50 Years Mapping The World

UC Santa Barbara’s Department of Geography celebrated its 50th anniversary this year.

By: Harrison Tasoff

April 26, 2024
Dr. Dawn Wright speaking at her keynote. Photo provided by Dr. Dawn Wright.
Dr. Dawn Wright speaking at her keynote. Photo provided by Dr. Dawn Wright.

The department got its start in 1963 as a program in the College of Letters and Science. The major was launched in February 1966, and its first degree was granted that June. But the discipline was languishing by 1973, when Bruce Rickborn became associate dean of letters and science. Rickborn conducted a survey of geography departments around the country, which painted a dim prognosis.

Sensing greater potential, Rickborn thought they could “build something based on remote sensing,” a methodology still in its infancy at the time. A search committee brought on David Simonett to chair the fledgling department, and alongside Professor Jack Estes, the two began filling in the faculty. “Simonett’s strategy for building a department was to carve out portions of geography, both human and physical, that were connected by the common use of measurement and analysis,” states an account of the department’s founding.

“People often think geography is about naming rivers and city capitals. But the discipline of geography is about understanding Earth and human systems, and the interaction between people and place,” said current department chair Trisalyn Nelson. As a society challenged to respond to climate change, the geographic approach to problem solving has broad application and relevance.

The department has established itself as a leader in geographic information science (GIS). Early on, UCSB strategically invested in GIS researchers, projects and centers. Faculty including Emeritus Distinguished Professor Michael Goodchild worked to develop the technology into a fully-fledged scientific discipline, and GIS geographic information science is now integrated into research across campus.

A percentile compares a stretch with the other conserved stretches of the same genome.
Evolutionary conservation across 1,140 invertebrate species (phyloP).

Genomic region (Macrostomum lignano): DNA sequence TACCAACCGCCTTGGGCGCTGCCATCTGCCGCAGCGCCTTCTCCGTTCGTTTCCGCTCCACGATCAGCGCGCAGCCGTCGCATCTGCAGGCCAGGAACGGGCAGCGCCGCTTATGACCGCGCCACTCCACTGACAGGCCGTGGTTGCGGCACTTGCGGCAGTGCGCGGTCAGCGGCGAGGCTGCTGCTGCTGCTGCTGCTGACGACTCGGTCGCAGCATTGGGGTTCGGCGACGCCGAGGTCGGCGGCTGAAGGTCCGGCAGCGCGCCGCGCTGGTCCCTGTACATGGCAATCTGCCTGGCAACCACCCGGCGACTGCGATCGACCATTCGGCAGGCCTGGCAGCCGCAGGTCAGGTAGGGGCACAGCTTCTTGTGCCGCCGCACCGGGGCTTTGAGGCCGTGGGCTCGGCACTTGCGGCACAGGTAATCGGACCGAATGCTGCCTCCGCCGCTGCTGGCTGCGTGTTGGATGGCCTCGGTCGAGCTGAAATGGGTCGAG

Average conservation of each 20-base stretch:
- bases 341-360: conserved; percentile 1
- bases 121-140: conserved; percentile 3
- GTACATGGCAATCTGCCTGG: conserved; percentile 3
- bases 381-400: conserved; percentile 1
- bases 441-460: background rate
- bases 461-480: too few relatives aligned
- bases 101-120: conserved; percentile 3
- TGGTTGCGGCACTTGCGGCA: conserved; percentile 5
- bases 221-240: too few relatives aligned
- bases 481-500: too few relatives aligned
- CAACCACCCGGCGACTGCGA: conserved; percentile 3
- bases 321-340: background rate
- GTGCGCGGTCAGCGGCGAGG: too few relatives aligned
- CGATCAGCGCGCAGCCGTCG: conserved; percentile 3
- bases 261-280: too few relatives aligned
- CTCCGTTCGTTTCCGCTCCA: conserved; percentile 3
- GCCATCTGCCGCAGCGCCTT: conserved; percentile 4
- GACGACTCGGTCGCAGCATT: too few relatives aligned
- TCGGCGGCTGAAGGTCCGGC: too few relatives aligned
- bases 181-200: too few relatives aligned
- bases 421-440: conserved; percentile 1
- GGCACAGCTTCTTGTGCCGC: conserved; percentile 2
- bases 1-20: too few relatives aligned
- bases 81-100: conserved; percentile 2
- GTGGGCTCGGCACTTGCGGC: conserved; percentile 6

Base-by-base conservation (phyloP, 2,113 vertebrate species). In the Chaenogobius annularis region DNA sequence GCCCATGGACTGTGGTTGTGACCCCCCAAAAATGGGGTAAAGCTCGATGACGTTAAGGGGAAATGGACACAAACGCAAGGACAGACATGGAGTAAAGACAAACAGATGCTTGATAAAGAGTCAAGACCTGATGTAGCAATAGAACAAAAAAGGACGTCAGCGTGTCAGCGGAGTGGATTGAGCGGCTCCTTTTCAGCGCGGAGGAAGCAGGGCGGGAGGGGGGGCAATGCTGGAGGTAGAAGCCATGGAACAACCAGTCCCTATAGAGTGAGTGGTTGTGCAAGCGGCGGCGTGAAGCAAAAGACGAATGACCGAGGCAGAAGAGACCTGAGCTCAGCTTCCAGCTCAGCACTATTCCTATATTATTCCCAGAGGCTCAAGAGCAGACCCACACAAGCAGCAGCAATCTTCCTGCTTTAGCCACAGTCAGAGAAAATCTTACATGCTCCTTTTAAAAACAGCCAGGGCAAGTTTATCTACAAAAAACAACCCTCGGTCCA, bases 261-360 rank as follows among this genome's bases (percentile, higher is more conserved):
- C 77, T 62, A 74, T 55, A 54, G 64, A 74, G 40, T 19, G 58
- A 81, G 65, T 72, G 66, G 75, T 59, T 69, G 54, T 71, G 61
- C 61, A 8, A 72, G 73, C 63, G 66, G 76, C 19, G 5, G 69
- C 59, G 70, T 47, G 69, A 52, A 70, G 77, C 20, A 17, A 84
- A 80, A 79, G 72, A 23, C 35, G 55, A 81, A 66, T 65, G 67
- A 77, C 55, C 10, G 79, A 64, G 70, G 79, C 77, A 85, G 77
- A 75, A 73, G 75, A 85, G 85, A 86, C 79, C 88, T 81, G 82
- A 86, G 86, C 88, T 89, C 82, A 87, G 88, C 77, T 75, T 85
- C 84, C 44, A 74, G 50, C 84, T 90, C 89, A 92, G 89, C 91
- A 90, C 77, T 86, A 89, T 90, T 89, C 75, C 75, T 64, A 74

The department today is also home to the Climate Hazards Center, which leverages remote sensing and modeling to predict and monitor droughts and food shortages around the world. Through partnerships with government agencies and NGOs, the center provides early warning to save lives and secure livelihoods. And given UC Santa Barbara’s unique location along the coast, the geography department has also developed a robust ocean science program, encompassing physical oceanography, spatial ecology and biogeochemical cycles.

To honor its history and its legacy, with an eye toward its bright future, the department held a weekend of engaging talks and social events in celebration of its 50th anniversary. The event included a keynote speech by alumna Dawn Wright, chief scientist of GIS software company Esri, who made history as the first Black person to explore Challenger Deep. Following her talk, the premier geographic information system (GIS) software company. One lucky attendee won a surfboard, and everyone enjoyed student poster presentations, live music and great food. Friday concluded with a reception at The Club, where Chancellor Henry T. Yang presented Wright with a Distinguished Alumni Award.

Over 200 people attended the festivities, which included faculty and alumni panels. “It was great to see so many alumni connecting with students from their time at UCSB and networking with our current cohort of students,” said Nelson.